Background: In 2012 we began asking about Planck Time, “Has anybody done a base-2 extension of Planck Time to the Age of the Universe?” I had assumed that somebody somewhere had done it. It would be nice if somebody else had done all that simple-but-tedious math. Though slowly getting to know Max Planck and the Planck Length, we were a long way from knowing how to interpret our little chart.
It would take another two years before I said, “Nobody has done it. Just do it. Stop being lazy.”
Gerard ‘t Hooft and Stefan Vandoren did a base-10 version as the underlying architecture for their book, Time in Powers of Ten: Natural Phenomena and Their Timescales. Although Newton’s absolute time may well lurk within their commonsense view of time, they are well aware of the other possibilities, perhaps best summarized within the editorial work of David Gross to encapsulate the proceedings of the 23rd Solvay conference on the quantum structure of space and time.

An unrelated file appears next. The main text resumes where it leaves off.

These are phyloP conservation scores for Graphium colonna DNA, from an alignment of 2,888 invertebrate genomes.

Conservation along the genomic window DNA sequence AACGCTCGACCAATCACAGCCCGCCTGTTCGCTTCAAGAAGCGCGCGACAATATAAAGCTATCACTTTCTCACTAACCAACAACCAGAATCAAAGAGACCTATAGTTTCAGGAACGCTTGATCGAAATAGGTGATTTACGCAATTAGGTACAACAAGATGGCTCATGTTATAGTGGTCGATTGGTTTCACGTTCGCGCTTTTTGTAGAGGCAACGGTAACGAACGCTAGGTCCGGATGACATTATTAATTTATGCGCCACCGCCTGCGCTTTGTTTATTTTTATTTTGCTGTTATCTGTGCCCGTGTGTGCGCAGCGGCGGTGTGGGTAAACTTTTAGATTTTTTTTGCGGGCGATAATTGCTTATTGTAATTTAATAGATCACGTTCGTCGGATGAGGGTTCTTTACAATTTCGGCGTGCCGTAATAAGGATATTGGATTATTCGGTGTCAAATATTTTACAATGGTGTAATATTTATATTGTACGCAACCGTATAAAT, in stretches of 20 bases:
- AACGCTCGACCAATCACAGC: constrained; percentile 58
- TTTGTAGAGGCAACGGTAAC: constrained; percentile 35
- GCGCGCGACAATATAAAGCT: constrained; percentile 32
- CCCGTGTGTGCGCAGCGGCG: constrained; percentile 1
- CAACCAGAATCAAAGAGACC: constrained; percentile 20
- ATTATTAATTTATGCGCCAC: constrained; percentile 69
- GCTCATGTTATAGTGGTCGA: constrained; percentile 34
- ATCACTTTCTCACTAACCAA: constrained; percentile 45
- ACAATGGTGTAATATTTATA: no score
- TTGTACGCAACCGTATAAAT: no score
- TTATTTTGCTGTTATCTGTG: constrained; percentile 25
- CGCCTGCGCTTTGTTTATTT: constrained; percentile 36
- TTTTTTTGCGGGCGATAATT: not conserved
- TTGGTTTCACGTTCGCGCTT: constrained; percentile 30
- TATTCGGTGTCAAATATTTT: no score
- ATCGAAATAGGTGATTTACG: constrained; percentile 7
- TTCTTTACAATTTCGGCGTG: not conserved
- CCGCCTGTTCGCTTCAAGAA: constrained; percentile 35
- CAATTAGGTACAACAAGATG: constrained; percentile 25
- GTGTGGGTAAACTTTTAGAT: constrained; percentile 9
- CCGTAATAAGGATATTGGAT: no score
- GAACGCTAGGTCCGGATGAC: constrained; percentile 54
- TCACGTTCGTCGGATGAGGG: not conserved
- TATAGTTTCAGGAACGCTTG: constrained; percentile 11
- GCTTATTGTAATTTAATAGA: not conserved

Look up into a clear-night, moonless sky. The stars seem endless. Inevitably someone says, “It goes on forever.” And so we say, “Thank you, Sir Isaac.” But, does it? The answer seems to be, “No, it goes just as far as the current expansion of the universe.”
Eventually we will analyze every element in the equation above. For now, this comparison and these resources are being used to learn more about the Planck Time:
- Though our first expert on the Planck units had been John Baez, he was too important for us. We found Wikipedia to be a terrific introductory resource, especially when we realized that the person who discounted our first Wikipedia article, Stephen Johnson, was an MIT mathematics professor and a wiki editor.
- Base-10 models of the universe were ubiquitous. We needed to see a chart with base-2 and base 10 side by side.
- Frank Wilczek: Scaling Mt. Planck I, II & III encouraged us to continue exploring the definitions for the Planck Natural Units, base units, and fundamental units.
- Wikipedia: Scale of the universe, i.e. orders of magnitude,
- “Quantum foam”. New Scientist. Retrieved 29 June 2008.
Also being considered:
- More to come – In process